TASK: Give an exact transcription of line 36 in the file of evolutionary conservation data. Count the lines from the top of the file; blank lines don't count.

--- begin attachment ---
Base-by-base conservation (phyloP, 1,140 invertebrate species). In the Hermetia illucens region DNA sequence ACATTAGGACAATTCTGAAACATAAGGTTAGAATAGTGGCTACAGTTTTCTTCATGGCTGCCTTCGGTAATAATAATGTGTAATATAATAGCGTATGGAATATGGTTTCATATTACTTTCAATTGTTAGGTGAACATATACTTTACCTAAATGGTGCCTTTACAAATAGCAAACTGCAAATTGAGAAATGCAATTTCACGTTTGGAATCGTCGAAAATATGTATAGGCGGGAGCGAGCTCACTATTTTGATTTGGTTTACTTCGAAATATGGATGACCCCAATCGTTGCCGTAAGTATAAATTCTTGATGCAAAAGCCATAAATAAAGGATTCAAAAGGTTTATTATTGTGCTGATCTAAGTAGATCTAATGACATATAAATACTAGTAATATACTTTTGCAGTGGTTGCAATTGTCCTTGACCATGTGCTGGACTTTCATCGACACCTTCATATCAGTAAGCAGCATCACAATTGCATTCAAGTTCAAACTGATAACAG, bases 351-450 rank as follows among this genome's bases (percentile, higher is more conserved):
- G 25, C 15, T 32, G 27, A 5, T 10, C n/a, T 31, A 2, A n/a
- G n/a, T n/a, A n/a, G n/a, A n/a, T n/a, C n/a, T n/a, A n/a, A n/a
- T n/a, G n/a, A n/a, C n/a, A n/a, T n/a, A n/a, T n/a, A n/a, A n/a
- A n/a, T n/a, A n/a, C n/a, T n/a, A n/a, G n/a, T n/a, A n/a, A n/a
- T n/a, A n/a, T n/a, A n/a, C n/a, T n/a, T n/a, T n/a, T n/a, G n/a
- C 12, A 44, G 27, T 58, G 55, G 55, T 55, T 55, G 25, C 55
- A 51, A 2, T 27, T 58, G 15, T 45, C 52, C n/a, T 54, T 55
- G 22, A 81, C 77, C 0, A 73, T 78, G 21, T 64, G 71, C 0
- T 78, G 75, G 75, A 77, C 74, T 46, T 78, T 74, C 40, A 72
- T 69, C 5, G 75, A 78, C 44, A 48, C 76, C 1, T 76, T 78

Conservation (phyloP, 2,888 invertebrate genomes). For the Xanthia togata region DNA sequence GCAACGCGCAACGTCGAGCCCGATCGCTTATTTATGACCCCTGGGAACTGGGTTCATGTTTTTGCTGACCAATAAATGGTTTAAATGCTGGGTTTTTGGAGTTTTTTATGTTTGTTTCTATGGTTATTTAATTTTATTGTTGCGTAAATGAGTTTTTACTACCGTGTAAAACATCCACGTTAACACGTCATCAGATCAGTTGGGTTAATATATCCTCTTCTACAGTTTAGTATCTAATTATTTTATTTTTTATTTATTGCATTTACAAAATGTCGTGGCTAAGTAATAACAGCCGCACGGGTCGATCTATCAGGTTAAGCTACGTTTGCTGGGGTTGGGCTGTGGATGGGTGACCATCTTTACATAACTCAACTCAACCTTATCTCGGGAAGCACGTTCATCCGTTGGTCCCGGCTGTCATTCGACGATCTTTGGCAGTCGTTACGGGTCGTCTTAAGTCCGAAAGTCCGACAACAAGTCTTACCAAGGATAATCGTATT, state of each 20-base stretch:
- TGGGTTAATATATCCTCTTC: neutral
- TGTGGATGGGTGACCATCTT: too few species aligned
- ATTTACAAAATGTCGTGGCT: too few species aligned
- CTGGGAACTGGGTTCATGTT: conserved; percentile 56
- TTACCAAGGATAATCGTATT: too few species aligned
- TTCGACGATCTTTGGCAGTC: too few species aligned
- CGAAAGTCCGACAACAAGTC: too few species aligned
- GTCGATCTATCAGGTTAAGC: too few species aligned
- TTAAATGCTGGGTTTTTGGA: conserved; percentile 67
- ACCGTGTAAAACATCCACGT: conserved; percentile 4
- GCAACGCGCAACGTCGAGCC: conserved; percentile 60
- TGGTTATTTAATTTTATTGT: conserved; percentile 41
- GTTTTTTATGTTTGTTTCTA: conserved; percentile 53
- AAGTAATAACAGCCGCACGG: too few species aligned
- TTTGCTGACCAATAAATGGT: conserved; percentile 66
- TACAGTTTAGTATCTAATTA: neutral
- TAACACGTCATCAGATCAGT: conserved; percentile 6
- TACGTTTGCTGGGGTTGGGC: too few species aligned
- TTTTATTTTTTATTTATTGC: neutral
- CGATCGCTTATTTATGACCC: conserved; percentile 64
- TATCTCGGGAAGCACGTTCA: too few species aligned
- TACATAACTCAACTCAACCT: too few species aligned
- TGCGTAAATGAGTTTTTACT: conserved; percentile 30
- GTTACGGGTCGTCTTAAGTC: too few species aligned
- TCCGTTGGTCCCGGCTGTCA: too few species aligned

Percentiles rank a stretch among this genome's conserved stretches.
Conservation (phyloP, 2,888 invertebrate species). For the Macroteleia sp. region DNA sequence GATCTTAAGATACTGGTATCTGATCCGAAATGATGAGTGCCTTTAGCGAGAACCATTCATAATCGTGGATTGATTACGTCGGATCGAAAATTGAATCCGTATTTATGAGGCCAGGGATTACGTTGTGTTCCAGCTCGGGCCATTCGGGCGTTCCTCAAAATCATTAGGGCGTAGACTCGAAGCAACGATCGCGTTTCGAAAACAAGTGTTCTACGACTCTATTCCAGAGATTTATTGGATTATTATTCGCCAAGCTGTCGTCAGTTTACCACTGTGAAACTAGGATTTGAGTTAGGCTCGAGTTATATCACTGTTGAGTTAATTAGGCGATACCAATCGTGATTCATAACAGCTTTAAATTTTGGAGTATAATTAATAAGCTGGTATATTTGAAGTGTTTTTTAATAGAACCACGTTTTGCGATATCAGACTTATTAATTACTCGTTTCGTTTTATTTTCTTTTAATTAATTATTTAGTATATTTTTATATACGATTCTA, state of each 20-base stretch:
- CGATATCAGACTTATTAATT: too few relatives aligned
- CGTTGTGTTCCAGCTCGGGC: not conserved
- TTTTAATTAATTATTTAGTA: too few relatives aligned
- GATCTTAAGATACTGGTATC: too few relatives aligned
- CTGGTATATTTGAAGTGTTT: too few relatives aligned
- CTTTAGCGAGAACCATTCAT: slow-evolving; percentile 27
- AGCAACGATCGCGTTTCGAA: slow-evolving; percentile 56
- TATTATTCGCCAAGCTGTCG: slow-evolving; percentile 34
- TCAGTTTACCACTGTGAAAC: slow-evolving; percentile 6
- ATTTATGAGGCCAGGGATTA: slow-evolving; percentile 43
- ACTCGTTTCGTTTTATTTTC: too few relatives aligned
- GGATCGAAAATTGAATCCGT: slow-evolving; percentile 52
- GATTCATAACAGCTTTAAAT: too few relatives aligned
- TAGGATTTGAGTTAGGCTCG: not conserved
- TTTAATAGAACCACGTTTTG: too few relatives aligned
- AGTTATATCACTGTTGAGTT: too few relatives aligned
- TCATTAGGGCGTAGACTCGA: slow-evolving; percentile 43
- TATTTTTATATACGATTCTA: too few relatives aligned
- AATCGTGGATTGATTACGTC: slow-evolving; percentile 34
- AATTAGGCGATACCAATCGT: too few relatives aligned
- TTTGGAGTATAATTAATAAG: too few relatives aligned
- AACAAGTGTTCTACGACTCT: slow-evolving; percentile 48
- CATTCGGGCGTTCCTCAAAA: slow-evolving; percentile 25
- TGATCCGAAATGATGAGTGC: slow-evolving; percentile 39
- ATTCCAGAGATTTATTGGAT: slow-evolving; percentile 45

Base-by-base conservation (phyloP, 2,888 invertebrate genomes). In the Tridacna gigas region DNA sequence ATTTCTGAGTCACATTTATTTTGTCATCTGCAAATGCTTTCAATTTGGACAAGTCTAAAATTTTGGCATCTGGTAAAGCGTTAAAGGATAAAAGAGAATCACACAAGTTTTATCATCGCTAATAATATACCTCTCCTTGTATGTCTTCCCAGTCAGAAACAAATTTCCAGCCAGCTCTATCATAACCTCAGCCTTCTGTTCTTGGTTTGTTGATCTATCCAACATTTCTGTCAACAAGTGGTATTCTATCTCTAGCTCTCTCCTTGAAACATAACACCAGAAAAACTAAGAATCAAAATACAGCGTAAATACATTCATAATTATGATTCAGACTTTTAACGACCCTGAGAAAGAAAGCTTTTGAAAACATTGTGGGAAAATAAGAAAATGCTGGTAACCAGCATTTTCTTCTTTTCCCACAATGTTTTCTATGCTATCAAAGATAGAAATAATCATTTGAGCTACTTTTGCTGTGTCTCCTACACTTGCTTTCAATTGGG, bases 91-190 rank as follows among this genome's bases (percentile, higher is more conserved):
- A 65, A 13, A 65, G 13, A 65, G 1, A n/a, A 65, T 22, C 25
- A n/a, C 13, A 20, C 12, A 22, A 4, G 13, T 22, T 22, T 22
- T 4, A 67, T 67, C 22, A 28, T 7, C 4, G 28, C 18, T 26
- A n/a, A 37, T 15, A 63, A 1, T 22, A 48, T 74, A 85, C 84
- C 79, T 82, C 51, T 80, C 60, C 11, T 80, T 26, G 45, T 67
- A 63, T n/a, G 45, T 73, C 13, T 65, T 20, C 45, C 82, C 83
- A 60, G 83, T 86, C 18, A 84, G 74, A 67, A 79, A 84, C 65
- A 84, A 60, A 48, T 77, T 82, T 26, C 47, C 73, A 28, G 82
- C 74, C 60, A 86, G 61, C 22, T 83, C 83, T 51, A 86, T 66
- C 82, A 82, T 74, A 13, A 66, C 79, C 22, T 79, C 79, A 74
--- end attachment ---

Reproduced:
- GTTACGGGTCGTCTTAAGTC: too few species aligned